- a person who does not accept a particular faith, especially Christianity.
- (in Christian use) an unbeliever, especially a Muslim.
- (in Muslim use) a person who does not accept the Islamic faith; kafir(def 2).
Origin of infidel
Examples from the Web for infidel
Contemporary Examples of infidel
Leaflets were widely distributed during that era saying that facial covering was what separated the Muslim woman from the infidel.Saudi Activist Manal Al-Sharif on Why She Removed the Veil
Manal Al Sharif, Advancing Human Rights
October 30, 2014
It is immaterial if the infidel is a combatant or a civilian.The CIA’s Wrong: Arming Rebels Works
October 19, 2014
Safi makes the same threat toward other villagers and warns them never again to help a wounded “infidel” soldier.The Afghan Village That Saved Navy SEAL Marcus Luttrell
Sami Yousafzai, Ron Moreau
November 8, 2013
From inside the apartment, he could hear people calling him an infidel and debating whether to kill him on the spot.Activist Arrested Over ‘Innocence’ Allegations
September 15, 2012
I was, of course, a woman; I was an infidel; and I was alone.Top Afghan General: Taliban Defeat Would Take Less Than a Year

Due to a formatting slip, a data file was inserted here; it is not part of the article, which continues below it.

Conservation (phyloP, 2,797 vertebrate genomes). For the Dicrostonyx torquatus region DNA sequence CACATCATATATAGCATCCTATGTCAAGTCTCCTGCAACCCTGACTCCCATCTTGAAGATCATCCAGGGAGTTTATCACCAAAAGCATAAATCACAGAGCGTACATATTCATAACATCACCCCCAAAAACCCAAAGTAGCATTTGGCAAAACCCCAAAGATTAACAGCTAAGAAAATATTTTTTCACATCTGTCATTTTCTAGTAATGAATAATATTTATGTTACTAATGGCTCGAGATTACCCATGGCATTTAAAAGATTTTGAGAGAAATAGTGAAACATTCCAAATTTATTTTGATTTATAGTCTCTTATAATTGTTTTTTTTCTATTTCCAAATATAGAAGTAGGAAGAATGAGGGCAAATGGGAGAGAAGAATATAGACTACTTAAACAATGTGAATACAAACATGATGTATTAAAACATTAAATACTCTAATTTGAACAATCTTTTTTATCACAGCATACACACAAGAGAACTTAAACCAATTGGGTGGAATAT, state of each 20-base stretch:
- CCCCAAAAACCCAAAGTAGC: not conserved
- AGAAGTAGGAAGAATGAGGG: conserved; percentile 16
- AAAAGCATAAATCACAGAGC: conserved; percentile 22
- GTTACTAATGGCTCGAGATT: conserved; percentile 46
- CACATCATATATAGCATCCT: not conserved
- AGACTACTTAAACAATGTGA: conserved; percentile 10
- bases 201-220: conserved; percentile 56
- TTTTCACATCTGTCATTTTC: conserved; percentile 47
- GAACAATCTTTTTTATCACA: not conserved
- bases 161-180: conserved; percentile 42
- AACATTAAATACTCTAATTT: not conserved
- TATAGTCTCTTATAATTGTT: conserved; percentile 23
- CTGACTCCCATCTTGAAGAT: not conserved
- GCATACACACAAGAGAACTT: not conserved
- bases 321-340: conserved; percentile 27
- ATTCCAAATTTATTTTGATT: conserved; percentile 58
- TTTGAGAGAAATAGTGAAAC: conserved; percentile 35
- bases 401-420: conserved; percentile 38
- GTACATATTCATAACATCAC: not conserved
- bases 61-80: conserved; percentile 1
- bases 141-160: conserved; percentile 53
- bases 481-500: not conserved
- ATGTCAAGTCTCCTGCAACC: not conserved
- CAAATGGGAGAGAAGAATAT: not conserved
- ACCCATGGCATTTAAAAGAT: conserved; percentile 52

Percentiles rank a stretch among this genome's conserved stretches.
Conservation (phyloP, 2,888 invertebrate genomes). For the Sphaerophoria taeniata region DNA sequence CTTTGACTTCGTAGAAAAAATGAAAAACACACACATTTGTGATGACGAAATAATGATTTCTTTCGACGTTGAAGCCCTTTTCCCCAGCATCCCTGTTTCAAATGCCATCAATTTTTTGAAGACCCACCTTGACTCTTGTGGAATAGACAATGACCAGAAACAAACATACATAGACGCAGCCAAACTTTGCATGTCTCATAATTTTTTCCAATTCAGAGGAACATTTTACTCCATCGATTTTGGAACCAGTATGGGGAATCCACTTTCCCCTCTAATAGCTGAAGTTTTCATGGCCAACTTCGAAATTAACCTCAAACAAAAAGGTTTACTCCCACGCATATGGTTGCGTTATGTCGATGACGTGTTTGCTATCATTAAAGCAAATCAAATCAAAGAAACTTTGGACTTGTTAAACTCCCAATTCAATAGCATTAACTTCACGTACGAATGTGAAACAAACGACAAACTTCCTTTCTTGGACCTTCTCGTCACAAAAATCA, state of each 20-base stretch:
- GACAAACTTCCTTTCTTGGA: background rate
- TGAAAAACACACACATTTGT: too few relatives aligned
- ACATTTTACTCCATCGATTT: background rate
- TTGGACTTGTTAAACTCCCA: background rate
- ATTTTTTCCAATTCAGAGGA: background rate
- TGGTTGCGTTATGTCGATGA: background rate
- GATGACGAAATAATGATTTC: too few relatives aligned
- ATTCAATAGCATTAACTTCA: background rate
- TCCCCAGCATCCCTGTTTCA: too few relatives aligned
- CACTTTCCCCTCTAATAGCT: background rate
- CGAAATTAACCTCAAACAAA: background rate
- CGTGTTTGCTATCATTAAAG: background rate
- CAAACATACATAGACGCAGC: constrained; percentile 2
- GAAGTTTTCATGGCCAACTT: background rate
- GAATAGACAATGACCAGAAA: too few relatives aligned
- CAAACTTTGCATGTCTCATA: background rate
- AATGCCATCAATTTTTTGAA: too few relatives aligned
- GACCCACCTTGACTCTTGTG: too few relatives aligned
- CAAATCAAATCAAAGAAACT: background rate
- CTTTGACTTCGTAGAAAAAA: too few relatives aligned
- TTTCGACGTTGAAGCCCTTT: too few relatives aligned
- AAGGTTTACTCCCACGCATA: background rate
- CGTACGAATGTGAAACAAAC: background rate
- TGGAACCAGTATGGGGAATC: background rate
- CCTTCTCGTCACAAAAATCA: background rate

July 31, 2012
Historical Examples of infidel
Already a Christian, could she hope for the success of the infidel?Leila, Complete
His wife could not help the sudden thought, "But if we had had an infidel or agnostic son?"The Coryston Family
Mrs. Humphry Ward
Let them boast of their Moorish gallantry and their infidel marriages—a fig for them!Gomez Arias
Joaqun Telesforo de Trueba y Coso
It represented the triumph of the Papacy over the infidel of all dates.A Writer's Recollections (In Two Volumes), Volume I
Mrs. Humphry Ward
She must have been a bad one like her brother, who was an infidel, they say, and did not know or fear God.The Book of Khalid
Word Origin for infidel
mid-15c. (adjective and noun), from Middle French infidèle, from Latin infidelis "unfaithful, not to be trusted," later "unbelieving," from in- "not, opposite of" (see in- (1)) + fidelis "faithful" (see fidelity). In 15c. "a non-Christian" (especially a Saracen); later "one who does not believe in religion" (1520s). Also used to translate Arabic qafir, which is from a root meaning "to disbelieve, to deny," strictly referring to all non-Muslims but virtually synonymous with "Christian;" hence, from a Muslim or Jewish point of view, "a Christian" (1530s; see kaffir).